Courtesy "Deseret the Musical"
PROVO — While a practicing family physician, Carl Bell delivered nearly 1,900 babies. He’s about to welcome another child — after a 15-year gestation.
“It has been a labor of love,” he says. “I’ve worked on this project for so long that I just had to let it have its birth.”
This baby is called “Deseret the Musical,” and Bell is the scriptwriter, lyricist and composer of some of the melodies.
“The script has literally been in his drawer all this time along with other things that he’s written,” says the director, Kymberly Mellen. “When he had spare time, in between his medical practice and raising 10 kids, he would shop it out at local theaters. But no one was interested in a new writer without a strong history of produced works. Ultimately, he decided, ‘You know, I’m 66 years old' — he just recently had a birthday — 'and I don’t want to go to my grave saying I should’a, could’a, would’a.’ ”
Bell has dabbled in writing plays for many years, and one of his plays, “A World and a Way,” was produced at Brigham Young University in 1983.
“I’ve always recognized the effectiveness of plays, so I enrolled in a playwriting course over at BYU. Of course, a requirement of the class was to write a play, and I learned quite a lot from the expert professors at the university there,” he says.
After encountering little substantive interest in his work, the author decided to demonstrate his faith in the play “by investing a substantial chunk of change to produce the piece himself,” Mellen says.
Once that decision was made, Bell focused more intently on perfecting his writing and invited musical arranger Karrol Cobb and orchestrator Kregg Mowrey, along with Mellen, to assist him.
While these contributors gave suggestions, “The story is a reflection of its author, who has lived a life of devotion to his religion and his family and to service in his community with his practice as a family doctor. You really feel his spirit,” Mellen says.
“At its heart it is a worshipful homage to Utah and the Mormon pioneers.”
“Deseret the Musical” is set 22 years after the pioneers entered what was then Deseret Territory, soon after the ceremonial Golden Spike was driven at Promontory Summit in 1869 to complete the first coast-to-coast rail network.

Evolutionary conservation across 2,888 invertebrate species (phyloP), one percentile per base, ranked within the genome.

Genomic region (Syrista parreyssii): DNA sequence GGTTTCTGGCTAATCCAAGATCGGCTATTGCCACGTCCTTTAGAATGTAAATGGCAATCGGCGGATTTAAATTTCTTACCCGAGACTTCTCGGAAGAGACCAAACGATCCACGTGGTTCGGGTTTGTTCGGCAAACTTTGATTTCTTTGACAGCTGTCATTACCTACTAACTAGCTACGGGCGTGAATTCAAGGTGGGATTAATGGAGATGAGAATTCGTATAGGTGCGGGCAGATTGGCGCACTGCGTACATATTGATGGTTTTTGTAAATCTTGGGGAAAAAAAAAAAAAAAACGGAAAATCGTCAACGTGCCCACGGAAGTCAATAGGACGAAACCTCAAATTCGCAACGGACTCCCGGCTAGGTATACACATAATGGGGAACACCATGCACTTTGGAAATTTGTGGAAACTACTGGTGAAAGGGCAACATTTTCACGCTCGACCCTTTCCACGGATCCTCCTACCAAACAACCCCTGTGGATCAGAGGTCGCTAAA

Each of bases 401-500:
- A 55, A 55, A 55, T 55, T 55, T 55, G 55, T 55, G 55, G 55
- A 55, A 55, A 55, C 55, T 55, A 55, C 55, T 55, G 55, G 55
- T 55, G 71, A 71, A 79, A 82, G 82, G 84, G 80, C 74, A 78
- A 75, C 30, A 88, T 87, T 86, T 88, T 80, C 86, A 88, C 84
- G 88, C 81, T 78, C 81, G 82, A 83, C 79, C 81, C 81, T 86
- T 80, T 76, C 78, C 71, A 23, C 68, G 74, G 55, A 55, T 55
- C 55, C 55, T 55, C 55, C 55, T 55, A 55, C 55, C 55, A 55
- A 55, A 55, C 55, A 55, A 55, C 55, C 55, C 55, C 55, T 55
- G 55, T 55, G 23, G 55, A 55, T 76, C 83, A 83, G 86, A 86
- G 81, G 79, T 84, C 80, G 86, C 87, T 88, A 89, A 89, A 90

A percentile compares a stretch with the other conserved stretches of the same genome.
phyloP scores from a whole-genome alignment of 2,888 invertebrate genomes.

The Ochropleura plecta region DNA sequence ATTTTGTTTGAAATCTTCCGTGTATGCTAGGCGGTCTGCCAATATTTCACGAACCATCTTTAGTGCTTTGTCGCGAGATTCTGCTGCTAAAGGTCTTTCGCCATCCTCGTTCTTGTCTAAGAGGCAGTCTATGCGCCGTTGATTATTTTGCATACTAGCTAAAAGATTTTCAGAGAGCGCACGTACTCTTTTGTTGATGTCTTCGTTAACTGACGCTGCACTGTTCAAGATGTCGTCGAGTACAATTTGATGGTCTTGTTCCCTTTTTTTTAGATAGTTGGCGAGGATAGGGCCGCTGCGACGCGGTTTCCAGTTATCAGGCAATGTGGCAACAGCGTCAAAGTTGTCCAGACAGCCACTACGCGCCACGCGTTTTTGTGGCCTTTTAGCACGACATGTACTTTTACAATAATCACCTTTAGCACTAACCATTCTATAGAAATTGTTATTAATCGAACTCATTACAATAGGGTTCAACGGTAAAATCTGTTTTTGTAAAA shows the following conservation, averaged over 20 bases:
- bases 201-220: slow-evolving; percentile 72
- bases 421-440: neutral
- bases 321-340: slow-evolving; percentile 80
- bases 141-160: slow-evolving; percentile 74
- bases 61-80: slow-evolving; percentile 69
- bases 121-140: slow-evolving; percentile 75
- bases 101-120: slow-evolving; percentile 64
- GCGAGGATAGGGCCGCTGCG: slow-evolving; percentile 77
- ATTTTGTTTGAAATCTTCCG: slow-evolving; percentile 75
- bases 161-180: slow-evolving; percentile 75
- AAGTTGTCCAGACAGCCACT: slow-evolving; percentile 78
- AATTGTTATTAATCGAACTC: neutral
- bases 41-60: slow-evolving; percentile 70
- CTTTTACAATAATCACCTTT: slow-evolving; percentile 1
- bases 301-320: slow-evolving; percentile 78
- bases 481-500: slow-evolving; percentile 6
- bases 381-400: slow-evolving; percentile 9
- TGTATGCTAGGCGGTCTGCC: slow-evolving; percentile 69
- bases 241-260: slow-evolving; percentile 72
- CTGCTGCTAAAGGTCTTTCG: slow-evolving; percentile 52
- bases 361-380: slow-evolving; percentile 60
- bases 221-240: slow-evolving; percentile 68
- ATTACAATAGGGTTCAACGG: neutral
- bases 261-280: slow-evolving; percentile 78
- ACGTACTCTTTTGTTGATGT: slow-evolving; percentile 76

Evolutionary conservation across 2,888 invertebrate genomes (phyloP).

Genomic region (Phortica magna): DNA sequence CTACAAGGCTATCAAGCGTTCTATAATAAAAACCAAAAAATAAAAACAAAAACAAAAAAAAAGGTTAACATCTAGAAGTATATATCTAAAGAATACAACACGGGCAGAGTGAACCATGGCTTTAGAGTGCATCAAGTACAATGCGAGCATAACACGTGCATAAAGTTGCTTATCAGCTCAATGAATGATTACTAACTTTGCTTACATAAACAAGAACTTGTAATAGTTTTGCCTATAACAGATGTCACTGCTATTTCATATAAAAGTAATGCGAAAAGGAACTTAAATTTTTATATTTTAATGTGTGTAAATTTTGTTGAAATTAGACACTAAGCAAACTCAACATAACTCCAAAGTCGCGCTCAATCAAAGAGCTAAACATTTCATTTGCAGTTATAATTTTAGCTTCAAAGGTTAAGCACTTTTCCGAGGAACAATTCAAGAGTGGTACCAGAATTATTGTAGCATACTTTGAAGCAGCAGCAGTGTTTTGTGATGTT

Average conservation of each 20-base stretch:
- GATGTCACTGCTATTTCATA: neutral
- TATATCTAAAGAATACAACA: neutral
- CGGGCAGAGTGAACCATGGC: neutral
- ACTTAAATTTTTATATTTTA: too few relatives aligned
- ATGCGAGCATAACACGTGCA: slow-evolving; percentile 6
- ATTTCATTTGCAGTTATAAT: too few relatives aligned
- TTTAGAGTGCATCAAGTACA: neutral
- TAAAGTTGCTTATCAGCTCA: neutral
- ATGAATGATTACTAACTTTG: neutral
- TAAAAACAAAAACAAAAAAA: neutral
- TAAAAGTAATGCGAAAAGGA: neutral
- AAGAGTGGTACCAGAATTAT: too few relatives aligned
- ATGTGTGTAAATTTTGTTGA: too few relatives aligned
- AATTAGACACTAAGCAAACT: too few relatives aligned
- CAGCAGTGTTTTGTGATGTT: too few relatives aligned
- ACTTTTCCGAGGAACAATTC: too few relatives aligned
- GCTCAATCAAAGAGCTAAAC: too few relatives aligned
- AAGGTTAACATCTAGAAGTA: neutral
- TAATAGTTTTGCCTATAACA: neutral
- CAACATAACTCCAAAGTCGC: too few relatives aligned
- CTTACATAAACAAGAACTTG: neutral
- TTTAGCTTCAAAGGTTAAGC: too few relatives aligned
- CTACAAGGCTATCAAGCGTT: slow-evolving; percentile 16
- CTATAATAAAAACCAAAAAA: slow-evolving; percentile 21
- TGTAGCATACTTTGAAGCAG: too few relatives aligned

“With the arrival of the railroad, the people of the territory had the opportunity to get out of these valleys and mountains, to escape from the sagebrush and the dry weather and the hard life,” Bell explains. “So they had a decision to make. The train is the antagonist along with harsh life in the Deseret Territory.”
“With these new settlements, the pioneers are facing a different challenge. It’s not how to cultivate this land. It’s what happens when the outside world comes to Utah, for better or worse,” Mellen says.
The main character of “Deseret the Musical” is Allyson, a vivacious, 20-year-old yearning to see what life might hold outside of Utah. She is nearly engaged to Jacob, a strong and handsome hard-working farmer. When Daniel arrives from San Francisco and promises to take her to see the world, Allyson must to choose between following her dreams or staying with the people she loves.
“The message is commitment, a commitment to the people you love, and not throwing what you love away in exchange for dreams of something that might be better,” Bell says.
A version of the musical received acclaim from LDS composer Janice Kapp Perry, who called it “absolutely wonderful. Loved the songs. Loved the story. Nobody should miss it.”
“I know I won’t make any money by staging the show, but I hope audiences will be uplifted and entertained,” Bell says.
If you go
What: “Deseret the Musical”
Where: Covey Center for the Arts
When: Sept. 5-23
How much: $15-$22
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